From Trading Trappers to Tall TreesOct 22, 2023 02:04AM ● By Claudia Moomey
The fur trade was an unstable and dangerous industry, with challenges such as war, robbery, and the unpredictability of wild animals presenting all too common occupational hazards. The early 19th century also saw an increase in deadly diseases and illnesses, one of the most infamous of which was cholera, which claimed the lives of both Native Americans and new European settlers. The instability of the fur trading business greatly affected the fur companies established at this time, and though there were many, most would be unsuccessful due to these factors and competition from other companies attempting to monopolize the trade.
One family, however, made a lasting impression. Lucien Fontenelle left a wealthy New Orleans family in 1816 at the age of 16 to join the fur trade. He married a woman from the Omaha Indian tribe, with whom he frequently interacted. Known as Bright Sun, she was the daughter of Chief Big Elk, the last full-blooded Omaha Native.
It is also around this time that French Canadian explorer Manuel Lisa reorganized the Missouri Fur Company after the war of 1812 had caused it to dissolve. During an expedition with several of his men along the Missouri River, he is said to have paused on a hillside to admire the view of the prairies of Nebraska. With this act, he effectively named the area “Bellevue” after he saw the expanse and exclaimed, “la belle vue!”, meaning “a beautiful sight” in French. After Lisa’s death in 1820, Joshua Pilcher, a business partner of Lisa, took over the Missouri Fur Company and continued in the fur trade. Not long after, though, the company suffered a major blow when they were attacked and robbed by Natives of the Blackfoot tribe. This ultimately bankrupted the business.
A few years later, Fontenelle joined Pilcher on an expedition to the Rocky Mountains. This trip was unsuccessful, spurring Fontenelle to return home. Fontenelle had a stake in the Missouri Fur Company before its failure, and it was yet again reorganized to represent the American Fur Company, for whom he worked at the time. The purpose of the post was both to maintain friendly relationships with the surrounding Native tribes, which included the Omaha, Pawnee, Oto, and Missouria, and to serve as a pitstop for trading items such as weapons, tools, and jewelry. Since Lucien and his family were so involved at the trading post, it became known as the Fontenelle Trading Post before Lucien sold it to the United States government for use by the Missouri River Indian Agency. Toward the end of his life, Lucien Fontenelle contracted cholera. He was buried on the Bluffs overlooking the Missouri River, in the present territory of Fontenelle Forest.
Fontenelle and Bright Sun of the Omaha tribe had a son named Logan, who later became an Omaha Tribe Chief himself. He established himself in the communities of both the Omaha Natives and the Europeans of his father’s acquaintance through his role as an interpreter. Logan met a tragic end, however, when he was killed by members of the Sioux tribe while out on a hunt in 1855. He was buried alongside his father near the Missouri. It is for Logan Fontenelle that the forest is officially named, and there is a marker in the forest with a brief biography of its namesake.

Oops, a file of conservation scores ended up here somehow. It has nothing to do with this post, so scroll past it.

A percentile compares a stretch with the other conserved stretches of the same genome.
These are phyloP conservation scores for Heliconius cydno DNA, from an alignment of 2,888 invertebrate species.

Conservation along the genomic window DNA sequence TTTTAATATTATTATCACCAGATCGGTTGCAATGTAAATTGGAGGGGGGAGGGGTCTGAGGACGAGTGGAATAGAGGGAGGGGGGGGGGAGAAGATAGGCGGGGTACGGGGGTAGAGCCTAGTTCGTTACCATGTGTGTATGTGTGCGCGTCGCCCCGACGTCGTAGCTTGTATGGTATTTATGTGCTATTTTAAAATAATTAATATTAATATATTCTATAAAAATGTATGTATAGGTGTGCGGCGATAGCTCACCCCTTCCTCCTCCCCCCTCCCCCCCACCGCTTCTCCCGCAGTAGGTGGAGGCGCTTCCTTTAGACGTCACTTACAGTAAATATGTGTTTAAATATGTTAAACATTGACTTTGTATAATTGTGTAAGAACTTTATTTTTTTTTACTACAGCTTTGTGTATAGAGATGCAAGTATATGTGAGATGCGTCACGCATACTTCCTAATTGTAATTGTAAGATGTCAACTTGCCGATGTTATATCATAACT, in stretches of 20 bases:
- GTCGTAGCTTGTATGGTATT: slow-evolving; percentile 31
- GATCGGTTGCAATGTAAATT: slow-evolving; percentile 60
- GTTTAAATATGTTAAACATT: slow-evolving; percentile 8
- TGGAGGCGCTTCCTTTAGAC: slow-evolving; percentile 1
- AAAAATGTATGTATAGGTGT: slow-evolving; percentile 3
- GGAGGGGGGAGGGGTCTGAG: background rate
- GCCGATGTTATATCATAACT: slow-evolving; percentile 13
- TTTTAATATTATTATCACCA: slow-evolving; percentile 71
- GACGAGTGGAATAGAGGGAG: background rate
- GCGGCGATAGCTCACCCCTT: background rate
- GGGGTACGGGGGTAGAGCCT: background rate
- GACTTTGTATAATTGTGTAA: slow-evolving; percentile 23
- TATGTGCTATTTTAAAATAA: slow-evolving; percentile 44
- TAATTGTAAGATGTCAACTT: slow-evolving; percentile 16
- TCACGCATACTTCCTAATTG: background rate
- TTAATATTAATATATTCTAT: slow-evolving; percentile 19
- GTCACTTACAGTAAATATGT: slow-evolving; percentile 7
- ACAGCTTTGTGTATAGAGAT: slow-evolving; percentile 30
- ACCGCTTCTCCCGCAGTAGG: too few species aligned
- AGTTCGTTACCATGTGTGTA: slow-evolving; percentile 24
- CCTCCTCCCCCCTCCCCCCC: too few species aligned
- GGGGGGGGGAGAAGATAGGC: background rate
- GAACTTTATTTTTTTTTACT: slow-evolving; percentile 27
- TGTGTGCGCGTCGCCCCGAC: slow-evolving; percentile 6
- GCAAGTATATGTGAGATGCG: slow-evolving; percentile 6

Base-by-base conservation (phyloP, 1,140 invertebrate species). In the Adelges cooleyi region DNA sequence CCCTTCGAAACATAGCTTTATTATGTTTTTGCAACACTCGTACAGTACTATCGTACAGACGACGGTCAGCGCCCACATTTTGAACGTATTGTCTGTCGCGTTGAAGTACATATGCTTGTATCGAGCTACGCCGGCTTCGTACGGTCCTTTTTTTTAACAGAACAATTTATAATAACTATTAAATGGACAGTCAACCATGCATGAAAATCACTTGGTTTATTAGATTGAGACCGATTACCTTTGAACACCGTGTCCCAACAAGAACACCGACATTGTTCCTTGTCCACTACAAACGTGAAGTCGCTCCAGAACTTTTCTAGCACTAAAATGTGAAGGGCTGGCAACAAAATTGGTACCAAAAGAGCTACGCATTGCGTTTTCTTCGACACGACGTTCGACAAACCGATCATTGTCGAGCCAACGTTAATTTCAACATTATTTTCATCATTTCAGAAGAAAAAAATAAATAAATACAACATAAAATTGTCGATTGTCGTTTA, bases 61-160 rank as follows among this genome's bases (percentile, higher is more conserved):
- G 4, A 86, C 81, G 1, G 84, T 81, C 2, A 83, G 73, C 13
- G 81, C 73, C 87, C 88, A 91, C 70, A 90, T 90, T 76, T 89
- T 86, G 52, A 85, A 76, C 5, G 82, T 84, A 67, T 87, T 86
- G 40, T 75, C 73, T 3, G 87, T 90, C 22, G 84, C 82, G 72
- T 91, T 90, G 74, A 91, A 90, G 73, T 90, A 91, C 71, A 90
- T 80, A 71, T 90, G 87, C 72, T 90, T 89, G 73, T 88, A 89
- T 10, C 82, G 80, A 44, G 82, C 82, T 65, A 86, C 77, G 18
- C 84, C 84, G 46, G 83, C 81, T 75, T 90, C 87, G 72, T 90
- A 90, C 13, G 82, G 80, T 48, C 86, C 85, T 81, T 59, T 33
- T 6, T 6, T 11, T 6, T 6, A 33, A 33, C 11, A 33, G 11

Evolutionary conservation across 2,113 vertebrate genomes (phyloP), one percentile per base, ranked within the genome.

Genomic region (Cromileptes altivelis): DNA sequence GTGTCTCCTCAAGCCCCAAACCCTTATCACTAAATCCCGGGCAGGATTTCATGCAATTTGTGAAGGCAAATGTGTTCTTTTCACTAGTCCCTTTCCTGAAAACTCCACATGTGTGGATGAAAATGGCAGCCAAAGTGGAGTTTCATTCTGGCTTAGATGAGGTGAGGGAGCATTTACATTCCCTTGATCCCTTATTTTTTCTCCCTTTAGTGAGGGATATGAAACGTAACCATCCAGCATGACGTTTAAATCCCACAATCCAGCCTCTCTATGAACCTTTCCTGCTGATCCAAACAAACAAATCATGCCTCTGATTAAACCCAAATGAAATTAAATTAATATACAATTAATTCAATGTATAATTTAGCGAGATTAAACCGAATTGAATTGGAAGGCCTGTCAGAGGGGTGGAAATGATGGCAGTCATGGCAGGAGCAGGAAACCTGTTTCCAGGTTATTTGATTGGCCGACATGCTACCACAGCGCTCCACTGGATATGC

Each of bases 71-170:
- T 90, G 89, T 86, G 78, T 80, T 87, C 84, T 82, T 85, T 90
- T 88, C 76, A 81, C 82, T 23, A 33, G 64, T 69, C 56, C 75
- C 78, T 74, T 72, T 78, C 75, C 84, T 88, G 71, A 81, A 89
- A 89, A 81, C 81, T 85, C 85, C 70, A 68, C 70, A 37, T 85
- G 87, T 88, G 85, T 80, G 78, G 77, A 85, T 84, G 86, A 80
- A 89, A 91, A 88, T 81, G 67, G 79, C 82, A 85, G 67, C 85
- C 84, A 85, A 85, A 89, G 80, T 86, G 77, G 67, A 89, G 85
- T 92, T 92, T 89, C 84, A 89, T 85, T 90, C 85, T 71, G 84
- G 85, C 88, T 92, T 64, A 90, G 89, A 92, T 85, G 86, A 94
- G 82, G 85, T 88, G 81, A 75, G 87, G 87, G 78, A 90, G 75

Fast-forward to the beginning of the 20th century, and the Fontenelle Forest Association has been established, begun by A. A. Taylor, a Bellevue College professor. Beginning as a private non-profit organization, Taylor and his associates developed a great passion for preserving the natural land in Nebraska. After the signing of a bill by the governor of Nebraska, the organization was officially sanctioned. The association gradually claimed more land over the years whilst struggling against habitat destruction by an influx of large US companies. Deforestation and forced channelizing of the Missouri River were major blows to the surrounding wildlife, which the Nature Center, built in 2000, is now attempting to reclaim with their Great Marsh and Hidden Lake.
The Fontenelle Trading Post was established in the years 1822-1823. In 2023, the Fontenelle Forest Nature Center celebrates its 200-year anniversary. Fontenelle Forest boasts beautiful nature sights and hiking trails accessible to the public and, according to their mission statement, aims to preserve the land to the best of the association’s ability, and “inspire current and future generations to care for the natural world.”
To commemorate the anniversary of its establishment, the Fontenelle Forest Nature Center is presenting a new exhibition entitled “Nebraska’s Deep Roots,” which displays several artifacts from the time period excavated by History Nebraska in 1972 and 1973. This exhibition “tells the story of how the Fontenelle Trading Post came to be and what a trading post during the 1800’s may have looked like,” and includes a speaker series and various related activities such as trail hikes and archaeological dig simulations for kids. The exhibition is open from April 2023 to December 2024, so there is still plenty of time to experience the natural beauty of the land while unearthing its rich history.